Ballistic tests have confirmed that a Kalashnikov assault rifle seized at a raid on a property in Athens on October 1 was not used in the December 30, 2013, assault on the German ambassador’s residence in Halandri, northern Athens.
Counter-terrorism officers seized the weapon during orchestrated raids on two apartments in Athens and one in Thessaloniki on October 1 after receiving a tip-off that the perpetrators of the attack on the German envoy may be hiding there. The source also told officers that the residents of the properties were responsible for a string of armed robberies on banks.
Six people were arrested in the operation and two are currently in pretrial custody facing illegal weapons charges.
They are 30-year-old Panagiotis Michalakoglou, a self-proclaimed anarchist, and a theology scholar identified only by his initials, M.V., who claimed that he had been at Michalakoglou’s house playing video games.
The assault rifle was discovered at a home being rented by Michalakoglou, registered as a resident of Thessaloniki, in central Athens. Ballistic tests have confirmed that it is not, as initially suspected, the same weapon used to fire more than 20 shots at the home of Wolfgang Dolt, the former German ambassador to Greece. The weapon, however, has been identified as having been used in a violent altercation between police and Roma residents of a camp in Menidi, west of Athens, in February 2012.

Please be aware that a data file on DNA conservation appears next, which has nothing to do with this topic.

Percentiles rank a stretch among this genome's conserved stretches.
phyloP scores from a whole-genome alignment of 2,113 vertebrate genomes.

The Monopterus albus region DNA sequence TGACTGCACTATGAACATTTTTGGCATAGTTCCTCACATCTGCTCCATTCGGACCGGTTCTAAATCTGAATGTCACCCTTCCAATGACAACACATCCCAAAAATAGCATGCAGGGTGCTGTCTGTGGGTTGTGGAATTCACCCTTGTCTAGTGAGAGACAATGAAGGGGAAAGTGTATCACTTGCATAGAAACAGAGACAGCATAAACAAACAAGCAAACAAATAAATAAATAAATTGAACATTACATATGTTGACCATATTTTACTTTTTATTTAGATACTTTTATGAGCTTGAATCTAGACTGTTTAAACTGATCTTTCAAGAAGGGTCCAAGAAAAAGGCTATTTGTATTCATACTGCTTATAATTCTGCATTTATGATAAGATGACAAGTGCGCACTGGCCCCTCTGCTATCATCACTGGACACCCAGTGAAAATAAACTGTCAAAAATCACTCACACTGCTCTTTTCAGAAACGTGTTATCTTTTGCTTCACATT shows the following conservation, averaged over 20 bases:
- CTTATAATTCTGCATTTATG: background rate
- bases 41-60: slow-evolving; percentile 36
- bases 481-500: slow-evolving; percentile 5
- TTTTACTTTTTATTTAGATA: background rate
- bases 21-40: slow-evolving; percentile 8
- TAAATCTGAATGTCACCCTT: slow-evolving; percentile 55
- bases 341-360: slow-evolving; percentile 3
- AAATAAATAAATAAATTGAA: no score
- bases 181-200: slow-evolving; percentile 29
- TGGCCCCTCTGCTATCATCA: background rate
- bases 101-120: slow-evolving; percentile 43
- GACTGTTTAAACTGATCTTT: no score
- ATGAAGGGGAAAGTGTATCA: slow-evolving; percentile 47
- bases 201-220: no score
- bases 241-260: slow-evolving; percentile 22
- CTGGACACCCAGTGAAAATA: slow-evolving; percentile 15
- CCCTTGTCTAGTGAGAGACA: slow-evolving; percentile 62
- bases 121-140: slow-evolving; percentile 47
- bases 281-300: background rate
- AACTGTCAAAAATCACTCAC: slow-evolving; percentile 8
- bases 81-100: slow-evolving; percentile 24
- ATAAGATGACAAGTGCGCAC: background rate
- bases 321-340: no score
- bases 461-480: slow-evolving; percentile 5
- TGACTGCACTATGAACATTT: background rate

Police now believe that Michalakoglou purchased the Kalashnikov on the belief that it could not be traced, possibly from an individual from the Roma camp. He had admitted to police that he bought the weapon “from a guy” he met on Academias Street in central Athens, though he refused to give a name.
The raid on Michalakoglou’s home also led to the seizure of a revolver, several rounds of ammunition, a hand grenade and 5,000 euros in cash, leading investigators to believe that the two suspects arrested at the property, along with the other four, were planning a terrorist hit.
The other four suspects have been released on bail.
An organization calling itself Group of Popular Rebels had claimed responsibility for the 2013 attack on the German ambassador’s home.